Australindopak Archive scrolls I II III. Details. Watercolour, oil paint, found material, papercut, embroidered panels, gold and silver leaf, paper scrolls, field generated sound, voice composition, found sound. 3x1000cmx25cm (entire). Audio x 70 sections.
The Australindopak Archive emerged through three years of increasingly immersive journeys through parts of Australia, India, and Pakistan. The archive comprises three extended scroll paintings and seventy associated audio works that explore experiences of non/belonging and transience, themes which guided my journeys and contextualised encounters with people, animals, plants, and environments.
The Archive developed incrementally as an act of diary keeping in scrolls of paper that I carried and in which I made drawings and paintings as I travelled. The scrolls contain hundreds of little stories, vignettes, portraits, self-portraits, anecdotes, and notes, as well as collaboratively-generated paintings. The paintings are cross cultural in content and form, and utilise a corresponding fusion of techniques and ways of painting including Indian miniature painting, marbling, plein air painting, collage, in-situ drawing, translucent and opaque watercolour, paper cut, gold and silver leaf.
Alongside painting, I collected sound in the form of interviews, conversations, environmental sound, songs, and anecdotes which I used to create audio works to expand the stories in the paintings. The paintings and audios unify within three virtual interactive tours that allow the panoramic scrolls to be navigated in their entirety. Individual paintings may be magnified using the tool bar, with audio available through clickable hotspots. Hotspots may also be turned off for uninterrupted viewing of the paintings.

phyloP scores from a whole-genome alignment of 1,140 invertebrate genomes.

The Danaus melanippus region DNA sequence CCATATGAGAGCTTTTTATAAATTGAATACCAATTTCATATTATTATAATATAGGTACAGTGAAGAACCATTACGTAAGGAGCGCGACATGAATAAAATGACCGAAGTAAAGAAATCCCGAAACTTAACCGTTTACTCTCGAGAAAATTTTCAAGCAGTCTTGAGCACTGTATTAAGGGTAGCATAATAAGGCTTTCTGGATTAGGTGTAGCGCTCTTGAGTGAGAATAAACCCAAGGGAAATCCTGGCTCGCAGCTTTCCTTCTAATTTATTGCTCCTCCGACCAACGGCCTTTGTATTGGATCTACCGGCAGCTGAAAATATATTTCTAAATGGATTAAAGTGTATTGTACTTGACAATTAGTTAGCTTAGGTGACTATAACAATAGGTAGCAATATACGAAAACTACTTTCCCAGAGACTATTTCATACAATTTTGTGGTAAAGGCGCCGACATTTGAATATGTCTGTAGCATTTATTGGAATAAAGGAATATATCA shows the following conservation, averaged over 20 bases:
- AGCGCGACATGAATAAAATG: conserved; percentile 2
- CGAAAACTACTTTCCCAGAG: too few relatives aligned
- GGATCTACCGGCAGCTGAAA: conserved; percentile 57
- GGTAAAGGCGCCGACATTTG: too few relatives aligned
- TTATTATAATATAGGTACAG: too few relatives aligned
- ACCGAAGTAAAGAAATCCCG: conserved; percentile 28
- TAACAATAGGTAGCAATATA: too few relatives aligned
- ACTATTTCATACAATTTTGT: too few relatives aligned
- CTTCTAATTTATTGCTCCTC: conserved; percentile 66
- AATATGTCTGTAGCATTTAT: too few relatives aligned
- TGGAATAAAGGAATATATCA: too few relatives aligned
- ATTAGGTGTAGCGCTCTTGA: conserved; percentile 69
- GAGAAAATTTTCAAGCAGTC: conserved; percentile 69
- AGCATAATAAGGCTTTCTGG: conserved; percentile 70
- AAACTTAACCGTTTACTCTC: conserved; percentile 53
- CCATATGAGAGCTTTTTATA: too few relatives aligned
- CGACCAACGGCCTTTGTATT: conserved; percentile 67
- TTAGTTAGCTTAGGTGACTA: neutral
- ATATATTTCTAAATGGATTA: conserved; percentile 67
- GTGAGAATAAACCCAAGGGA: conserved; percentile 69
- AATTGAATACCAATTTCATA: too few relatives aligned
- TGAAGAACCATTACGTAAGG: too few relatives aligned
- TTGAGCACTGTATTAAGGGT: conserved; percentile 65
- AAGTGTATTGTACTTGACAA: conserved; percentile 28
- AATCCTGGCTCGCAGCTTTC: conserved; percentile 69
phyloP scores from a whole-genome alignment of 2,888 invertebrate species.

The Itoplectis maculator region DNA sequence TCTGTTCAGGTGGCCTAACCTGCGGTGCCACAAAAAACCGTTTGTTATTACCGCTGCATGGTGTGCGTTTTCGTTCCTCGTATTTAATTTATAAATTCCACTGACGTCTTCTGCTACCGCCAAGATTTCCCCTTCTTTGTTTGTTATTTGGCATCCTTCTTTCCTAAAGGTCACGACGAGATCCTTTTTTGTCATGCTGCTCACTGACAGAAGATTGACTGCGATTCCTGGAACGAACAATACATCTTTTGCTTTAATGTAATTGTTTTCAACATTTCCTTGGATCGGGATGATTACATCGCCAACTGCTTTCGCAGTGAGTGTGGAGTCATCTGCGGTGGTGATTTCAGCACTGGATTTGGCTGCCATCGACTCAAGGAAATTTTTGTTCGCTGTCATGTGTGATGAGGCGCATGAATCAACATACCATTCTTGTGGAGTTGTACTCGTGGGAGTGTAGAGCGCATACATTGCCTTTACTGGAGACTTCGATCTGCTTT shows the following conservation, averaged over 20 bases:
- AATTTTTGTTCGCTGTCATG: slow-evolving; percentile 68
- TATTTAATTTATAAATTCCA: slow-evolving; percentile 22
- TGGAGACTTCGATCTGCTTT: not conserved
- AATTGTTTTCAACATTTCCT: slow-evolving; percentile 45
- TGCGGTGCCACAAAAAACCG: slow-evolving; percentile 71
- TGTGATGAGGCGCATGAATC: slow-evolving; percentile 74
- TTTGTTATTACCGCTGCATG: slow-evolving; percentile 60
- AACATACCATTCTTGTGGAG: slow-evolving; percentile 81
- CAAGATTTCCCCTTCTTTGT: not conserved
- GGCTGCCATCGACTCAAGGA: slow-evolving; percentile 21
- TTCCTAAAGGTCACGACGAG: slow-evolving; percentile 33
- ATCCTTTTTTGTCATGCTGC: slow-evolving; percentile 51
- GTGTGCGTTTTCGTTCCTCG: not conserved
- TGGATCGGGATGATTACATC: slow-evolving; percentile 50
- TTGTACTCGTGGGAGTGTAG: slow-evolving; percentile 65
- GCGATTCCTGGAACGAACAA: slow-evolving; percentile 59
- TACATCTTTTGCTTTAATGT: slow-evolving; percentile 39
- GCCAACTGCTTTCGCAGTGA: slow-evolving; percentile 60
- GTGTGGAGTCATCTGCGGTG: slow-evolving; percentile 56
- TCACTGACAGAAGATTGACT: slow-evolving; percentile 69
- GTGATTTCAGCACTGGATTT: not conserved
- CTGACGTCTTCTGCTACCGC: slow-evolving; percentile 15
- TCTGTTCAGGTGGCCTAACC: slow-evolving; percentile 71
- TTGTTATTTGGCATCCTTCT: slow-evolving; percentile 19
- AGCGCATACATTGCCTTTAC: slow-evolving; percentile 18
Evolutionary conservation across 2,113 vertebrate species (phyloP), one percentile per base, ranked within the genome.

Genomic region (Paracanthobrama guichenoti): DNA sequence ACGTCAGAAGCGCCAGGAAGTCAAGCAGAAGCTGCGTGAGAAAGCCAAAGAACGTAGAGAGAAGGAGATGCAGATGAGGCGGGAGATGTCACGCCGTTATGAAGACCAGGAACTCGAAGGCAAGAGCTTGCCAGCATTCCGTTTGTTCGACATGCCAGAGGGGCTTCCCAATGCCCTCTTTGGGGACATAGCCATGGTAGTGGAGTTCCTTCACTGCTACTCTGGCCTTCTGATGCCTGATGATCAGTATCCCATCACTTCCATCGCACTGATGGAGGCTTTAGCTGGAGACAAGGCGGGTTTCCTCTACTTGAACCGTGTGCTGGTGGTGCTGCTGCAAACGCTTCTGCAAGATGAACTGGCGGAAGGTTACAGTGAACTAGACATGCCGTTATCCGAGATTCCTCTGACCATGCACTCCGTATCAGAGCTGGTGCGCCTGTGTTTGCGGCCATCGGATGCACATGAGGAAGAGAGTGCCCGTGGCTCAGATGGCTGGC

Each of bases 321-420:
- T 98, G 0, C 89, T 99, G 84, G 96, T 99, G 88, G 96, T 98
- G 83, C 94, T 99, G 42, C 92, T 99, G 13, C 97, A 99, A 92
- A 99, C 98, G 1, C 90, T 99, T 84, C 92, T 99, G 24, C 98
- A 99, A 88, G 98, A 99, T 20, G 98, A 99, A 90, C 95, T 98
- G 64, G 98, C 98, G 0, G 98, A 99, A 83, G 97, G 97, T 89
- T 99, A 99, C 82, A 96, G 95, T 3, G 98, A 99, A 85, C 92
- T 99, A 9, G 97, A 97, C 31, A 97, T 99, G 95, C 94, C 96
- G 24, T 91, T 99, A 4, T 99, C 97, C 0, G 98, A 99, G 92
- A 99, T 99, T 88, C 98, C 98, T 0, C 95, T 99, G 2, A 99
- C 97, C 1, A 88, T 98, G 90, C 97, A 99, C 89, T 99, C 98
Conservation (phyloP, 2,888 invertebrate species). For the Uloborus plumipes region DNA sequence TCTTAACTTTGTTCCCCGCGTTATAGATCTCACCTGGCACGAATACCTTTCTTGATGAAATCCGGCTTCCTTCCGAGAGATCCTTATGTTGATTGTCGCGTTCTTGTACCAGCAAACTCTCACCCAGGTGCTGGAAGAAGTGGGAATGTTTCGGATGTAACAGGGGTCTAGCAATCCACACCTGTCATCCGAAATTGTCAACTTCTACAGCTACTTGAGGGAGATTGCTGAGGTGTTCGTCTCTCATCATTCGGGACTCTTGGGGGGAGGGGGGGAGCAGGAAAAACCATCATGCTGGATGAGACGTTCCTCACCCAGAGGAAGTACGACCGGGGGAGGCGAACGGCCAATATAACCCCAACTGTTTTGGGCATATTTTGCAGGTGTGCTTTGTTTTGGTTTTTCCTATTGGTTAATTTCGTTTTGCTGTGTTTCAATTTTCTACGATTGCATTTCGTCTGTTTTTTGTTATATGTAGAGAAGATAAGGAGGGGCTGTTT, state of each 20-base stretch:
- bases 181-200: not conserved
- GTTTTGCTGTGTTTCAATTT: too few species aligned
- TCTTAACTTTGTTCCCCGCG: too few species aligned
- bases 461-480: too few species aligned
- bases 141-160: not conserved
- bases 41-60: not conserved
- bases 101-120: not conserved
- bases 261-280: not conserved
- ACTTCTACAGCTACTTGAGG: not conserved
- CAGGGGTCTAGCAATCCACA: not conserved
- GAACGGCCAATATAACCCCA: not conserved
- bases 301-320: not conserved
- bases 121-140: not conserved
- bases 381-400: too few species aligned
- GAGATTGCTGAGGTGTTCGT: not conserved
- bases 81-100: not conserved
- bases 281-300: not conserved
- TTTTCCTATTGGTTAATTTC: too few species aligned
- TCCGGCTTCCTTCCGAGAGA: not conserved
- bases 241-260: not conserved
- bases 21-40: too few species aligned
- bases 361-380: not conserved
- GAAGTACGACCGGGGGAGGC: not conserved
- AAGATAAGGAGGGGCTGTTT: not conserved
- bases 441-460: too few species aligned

To tour the Australindopak Archive click on any one of the above images.
Making the Australindopak Archive involved a great deal of sketching in-situ during which I often shared the scrolls with subjects and interested passers by. Such informal 'performances' made a storyteller of me, an idea that grounded for me through time spent with artists of the Chitrakar community of Naya, West Bengal, and who have been practicing their tradition of Patuya Sangit or 'Scroll Singing' for the last nine hundred years.
Though able to be exhibited as a static work, the Australindopak Archive, like the scrolls of the Chitrakars comes to life through acts of being shared and performed for small audiences using 'Crankies' - special rolling display boxes as pictured above.
The virtual tour and platform for the Australindopak Archive was created by Omair Raza
through innovations with interactive architectural software.